Confused about "this" and "bind" in react, please guide

So, i am trying to do some example in react and below is one where i try and fetch popular repositories in github, i can understand and even write the code , but the biggest confusion is the random nature of use of bind and this keyword, why and where to use them is still something baffles me, most books and videos do not explain it …

Can some one guide me to some resource or tell me about it, why to use “this” and where to use it , why to use “bind” and where to use it, why not use it every where and at some places only …Thanks

import React from 'react';
import ReactDom from 'react-dom';
import PropTypes from 'prop-types';
var api = require('../utils/api');

function SelectedLanguage(props) {
    var languages = ['All', 'Ruby', 'Python', 'JavaScript', '.NET'];
    return (
        <ul className="languages">

       => {
                    return <li
                        style={lang === props.selectedLanguage ? { color: '#d0021b' } : null}
                        onClick={props.onClick.bind(null, lang)}
                        key={lang}> {lang} </li>



class Popular extends React.Component {
    constructor(props) {
        this.state = {
            selectedLanguage: "All"
        this.updateLanguage = this.updateLanguage.bind(this);

    updateLanguage(lang) {
        this.setState(function () {
            return {
                selectedLanguage: lang,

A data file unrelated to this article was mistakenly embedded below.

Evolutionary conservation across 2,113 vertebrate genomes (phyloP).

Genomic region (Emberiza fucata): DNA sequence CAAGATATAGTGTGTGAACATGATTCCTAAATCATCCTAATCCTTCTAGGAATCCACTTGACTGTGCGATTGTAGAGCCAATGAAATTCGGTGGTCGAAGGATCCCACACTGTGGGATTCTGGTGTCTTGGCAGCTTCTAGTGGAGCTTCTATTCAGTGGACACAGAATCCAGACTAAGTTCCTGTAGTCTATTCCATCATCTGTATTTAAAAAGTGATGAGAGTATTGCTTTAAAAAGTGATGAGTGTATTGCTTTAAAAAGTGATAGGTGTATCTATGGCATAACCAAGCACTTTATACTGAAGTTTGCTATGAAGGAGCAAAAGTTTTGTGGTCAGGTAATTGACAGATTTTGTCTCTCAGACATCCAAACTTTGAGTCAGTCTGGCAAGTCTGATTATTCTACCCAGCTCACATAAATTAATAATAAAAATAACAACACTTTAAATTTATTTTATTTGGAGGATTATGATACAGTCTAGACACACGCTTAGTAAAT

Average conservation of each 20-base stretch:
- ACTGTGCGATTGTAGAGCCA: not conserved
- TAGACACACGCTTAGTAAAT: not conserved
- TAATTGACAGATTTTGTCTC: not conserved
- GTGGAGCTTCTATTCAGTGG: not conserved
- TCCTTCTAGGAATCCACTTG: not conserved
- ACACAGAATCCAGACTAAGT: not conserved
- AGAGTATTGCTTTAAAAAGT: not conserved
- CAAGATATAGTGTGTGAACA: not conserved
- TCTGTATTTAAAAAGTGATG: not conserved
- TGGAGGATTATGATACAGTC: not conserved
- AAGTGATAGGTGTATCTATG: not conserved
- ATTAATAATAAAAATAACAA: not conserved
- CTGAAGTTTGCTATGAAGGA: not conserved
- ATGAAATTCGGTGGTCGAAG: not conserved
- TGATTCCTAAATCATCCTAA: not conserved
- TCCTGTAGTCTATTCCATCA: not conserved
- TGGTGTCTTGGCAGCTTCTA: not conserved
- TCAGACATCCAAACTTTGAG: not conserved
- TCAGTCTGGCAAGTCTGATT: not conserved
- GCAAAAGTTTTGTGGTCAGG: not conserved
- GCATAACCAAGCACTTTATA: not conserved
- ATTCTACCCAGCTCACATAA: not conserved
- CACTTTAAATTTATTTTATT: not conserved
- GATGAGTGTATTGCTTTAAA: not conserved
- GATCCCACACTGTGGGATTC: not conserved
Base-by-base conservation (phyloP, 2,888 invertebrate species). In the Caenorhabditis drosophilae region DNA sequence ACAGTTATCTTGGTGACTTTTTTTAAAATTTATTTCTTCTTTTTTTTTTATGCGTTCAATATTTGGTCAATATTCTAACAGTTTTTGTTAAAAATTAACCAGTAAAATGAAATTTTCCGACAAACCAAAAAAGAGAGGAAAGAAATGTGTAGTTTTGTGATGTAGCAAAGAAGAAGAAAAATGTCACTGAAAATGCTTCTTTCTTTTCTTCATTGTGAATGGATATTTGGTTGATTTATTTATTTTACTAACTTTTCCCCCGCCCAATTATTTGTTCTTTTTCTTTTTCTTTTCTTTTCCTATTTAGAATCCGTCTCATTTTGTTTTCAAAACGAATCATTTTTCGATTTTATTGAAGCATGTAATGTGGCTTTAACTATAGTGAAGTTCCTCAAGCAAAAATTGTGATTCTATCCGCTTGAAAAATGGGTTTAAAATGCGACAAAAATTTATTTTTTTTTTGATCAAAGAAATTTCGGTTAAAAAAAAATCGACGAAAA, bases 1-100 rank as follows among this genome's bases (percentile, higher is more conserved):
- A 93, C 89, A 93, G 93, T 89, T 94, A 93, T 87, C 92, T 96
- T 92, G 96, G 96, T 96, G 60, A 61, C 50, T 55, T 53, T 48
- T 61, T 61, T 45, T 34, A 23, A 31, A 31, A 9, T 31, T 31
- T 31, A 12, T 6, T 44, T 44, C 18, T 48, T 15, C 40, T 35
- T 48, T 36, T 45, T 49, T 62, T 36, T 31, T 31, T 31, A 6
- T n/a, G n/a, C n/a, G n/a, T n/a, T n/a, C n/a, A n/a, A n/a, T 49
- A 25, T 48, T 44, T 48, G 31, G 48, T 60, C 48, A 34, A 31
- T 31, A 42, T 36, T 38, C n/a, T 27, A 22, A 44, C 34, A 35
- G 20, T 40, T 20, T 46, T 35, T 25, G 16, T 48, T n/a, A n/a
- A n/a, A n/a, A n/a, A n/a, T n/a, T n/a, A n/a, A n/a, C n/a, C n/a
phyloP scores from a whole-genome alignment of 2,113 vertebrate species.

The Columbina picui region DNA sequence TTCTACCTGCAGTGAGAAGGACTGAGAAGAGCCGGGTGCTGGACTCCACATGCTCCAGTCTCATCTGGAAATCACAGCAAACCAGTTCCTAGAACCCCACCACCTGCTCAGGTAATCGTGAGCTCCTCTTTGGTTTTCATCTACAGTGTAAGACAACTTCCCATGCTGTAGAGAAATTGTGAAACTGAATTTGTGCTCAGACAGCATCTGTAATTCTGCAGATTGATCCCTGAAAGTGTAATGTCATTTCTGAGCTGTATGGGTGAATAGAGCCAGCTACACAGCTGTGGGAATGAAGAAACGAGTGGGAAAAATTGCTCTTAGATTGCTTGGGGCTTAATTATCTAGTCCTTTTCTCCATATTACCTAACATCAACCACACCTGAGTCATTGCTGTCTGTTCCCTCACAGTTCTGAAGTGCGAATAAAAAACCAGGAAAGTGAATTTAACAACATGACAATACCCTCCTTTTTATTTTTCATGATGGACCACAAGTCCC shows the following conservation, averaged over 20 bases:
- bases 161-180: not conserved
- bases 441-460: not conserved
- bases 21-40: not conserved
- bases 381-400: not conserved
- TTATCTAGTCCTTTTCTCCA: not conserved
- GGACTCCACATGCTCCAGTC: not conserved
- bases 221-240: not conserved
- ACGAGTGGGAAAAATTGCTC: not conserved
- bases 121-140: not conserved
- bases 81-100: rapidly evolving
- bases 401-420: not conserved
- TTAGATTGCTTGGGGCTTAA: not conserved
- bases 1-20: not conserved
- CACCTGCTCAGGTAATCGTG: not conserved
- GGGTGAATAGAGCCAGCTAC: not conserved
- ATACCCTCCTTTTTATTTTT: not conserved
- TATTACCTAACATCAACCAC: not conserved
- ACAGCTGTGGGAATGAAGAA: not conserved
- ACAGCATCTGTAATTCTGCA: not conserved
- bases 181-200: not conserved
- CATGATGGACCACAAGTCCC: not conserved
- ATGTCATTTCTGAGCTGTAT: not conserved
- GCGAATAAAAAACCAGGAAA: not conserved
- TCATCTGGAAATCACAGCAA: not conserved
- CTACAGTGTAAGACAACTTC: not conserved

repos: null
                return {
                    repos: repos


    componentDidMount() {

    render() {

        return (


SelectedLanguage.propTypes = {
    onClick: PropTypes.func.isRequired,
    selectedLanguage: PropTypes.string.isRequired

module.exports = Popular;

@DanCooper explained ‘this’ greatly.

But if that’s not enough

Bind lets you set the value of ‘this’ when the function is later called. That’s why you see it being used with events a lot. Translation : "I don’t know when this function will fire off, but when it does, call it with ‘this’.
Call and apply invokes the function RIGHT NOW, IMMEDIATELY with the set value of ‘this’

In summary, when you want to set the value of ‘this’, use call, apply , and bind

Edit: I would go and practice the examples Dan gave you because he explained it so well, that’s all you need. It’s like recursion, you just have to do it until you get it.

1 Like

can you link/post the utils/api module @amitshrivastavafcc

@DanCouper api.js , i understand the code but do not understand where to use “this” or “bind” and i see it being used extensively, so where to use it is my big confusion and some places they just use "this> some places they use bind(this)

var axios = require('axios');

module.exports = {
    fetchPopularRepos: function(languages) {
        var encodedURI = window.encodeURI('>1+language:'+ languages + '&sort=stars&order=desc&type=Repositories');

        return axios.get(encodedURI)
        .then(function(response) {



import React from 'react';
import ReactDom from 'react-dom';

var Popular = require('./Popular');

class App extends React.Component {
    render() {
        return (
                <Popular />


module.exports =  App;

  • The callback function that gets your repos is defined in the parent but needs to be executed in the child to update the state of the parent component.